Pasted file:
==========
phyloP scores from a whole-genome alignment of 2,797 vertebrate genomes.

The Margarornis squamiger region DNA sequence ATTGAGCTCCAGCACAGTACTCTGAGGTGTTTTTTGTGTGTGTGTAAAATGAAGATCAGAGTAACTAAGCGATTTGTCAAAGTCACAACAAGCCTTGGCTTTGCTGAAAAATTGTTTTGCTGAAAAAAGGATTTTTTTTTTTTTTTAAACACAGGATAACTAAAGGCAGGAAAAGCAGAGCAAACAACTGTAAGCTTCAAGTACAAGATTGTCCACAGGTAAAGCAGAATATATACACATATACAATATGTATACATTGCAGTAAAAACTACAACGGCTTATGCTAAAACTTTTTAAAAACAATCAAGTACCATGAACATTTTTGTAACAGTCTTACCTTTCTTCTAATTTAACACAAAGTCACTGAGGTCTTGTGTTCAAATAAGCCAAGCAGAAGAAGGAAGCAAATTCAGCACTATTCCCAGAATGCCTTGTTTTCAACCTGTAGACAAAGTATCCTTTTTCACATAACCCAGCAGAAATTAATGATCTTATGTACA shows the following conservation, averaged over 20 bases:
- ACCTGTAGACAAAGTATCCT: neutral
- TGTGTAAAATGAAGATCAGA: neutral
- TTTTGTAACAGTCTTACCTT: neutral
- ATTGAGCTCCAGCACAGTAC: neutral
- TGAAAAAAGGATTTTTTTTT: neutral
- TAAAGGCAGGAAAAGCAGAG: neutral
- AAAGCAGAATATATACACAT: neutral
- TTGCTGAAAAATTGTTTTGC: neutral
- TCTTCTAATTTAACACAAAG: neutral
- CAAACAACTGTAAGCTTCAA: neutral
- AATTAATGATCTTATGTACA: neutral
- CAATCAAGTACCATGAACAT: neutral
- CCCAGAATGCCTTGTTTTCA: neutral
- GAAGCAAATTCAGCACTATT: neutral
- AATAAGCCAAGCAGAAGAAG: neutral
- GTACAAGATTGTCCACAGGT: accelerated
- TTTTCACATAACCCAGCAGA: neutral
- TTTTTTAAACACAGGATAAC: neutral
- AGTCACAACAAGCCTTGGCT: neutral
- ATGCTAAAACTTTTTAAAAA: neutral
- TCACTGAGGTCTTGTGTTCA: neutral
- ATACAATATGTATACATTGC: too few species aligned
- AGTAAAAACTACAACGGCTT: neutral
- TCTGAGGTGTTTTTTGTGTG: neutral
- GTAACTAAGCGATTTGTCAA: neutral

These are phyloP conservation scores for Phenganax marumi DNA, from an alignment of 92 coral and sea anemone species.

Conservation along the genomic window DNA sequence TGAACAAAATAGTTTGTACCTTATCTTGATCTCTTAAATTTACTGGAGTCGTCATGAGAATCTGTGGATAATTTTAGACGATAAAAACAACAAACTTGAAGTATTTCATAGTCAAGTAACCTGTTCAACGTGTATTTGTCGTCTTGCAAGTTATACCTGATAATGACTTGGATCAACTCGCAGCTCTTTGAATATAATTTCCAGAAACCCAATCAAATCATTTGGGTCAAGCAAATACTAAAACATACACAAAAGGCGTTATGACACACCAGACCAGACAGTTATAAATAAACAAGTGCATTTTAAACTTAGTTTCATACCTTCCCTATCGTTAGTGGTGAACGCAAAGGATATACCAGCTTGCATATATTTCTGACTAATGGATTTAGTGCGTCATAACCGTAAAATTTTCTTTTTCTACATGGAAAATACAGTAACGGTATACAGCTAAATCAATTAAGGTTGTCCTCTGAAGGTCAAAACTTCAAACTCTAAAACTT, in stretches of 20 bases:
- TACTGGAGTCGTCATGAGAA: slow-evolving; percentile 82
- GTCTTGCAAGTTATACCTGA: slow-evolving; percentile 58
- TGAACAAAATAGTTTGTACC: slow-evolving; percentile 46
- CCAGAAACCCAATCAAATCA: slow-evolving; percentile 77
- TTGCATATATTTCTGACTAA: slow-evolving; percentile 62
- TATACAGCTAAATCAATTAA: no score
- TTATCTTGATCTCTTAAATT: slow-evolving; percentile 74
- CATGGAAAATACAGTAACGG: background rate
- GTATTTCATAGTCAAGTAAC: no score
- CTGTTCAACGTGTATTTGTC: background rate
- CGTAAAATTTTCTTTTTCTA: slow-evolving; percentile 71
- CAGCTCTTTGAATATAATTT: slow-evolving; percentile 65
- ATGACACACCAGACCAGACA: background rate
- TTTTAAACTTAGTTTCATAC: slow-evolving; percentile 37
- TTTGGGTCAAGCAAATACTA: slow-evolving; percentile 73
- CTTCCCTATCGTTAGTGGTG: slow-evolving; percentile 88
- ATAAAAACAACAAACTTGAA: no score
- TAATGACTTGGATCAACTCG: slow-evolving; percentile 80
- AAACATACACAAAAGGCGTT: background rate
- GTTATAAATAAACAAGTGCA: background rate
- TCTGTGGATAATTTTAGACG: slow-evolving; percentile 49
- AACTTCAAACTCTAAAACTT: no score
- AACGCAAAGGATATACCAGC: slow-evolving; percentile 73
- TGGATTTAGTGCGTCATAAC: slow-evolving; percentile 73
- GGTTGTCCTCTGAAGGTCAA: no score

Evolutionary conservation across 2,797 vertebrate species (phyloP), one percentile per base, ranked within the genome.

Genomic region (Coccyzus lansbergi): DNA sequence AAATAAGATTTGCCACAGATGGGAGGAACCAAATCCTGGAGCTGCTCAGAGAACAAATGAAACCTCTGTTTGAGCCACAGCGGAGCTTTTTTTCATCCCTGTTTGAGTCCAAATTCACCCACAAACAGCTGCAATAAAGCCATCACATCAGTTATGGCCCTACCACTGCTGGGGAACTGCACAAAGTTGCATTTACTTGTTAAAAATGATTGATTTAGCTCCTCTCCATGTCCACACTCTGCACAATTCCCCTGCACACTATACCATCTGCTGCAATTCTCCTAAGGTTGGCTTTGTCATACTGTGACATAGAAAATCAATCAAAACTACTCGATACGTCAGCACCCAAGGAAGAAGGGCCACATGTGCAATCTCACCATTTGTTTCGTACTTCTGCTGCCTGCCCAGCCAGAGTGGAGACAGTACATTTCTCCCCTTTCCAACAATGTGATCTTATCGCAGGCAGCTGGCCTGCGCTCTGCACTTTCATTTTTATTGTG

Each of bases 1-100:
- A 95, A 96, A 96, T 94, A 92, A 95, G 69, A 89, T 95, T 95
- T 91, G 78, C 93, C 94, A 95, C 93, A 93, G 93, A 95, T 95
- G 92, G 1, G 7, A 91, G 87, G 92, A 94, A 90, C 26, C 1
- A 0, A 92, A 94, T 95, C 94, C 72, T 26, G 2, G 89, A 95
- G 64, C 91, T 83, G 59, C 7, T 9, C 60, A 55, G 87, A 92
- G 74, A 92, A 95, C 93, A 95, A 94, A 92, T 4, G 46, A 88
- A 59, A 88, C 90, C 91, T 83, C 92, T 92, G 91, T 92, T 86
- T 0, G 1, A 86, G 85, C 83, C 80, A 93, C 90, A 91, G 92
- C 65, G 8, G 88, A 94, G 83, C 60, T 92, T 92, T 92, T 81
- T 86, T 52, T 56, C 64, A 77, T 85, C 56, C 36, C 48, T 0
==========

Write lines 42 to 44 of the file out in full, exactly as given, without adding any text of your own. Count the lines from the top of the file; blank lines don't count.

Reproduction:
- ATGACACACCAGACCAGACA: background rate
- TTTTAAACTTAGTTTCATAC: slow-evolving; percentile 37
- TTTGGGTCAAGCAAATACTA: slow-evolving; percentile 73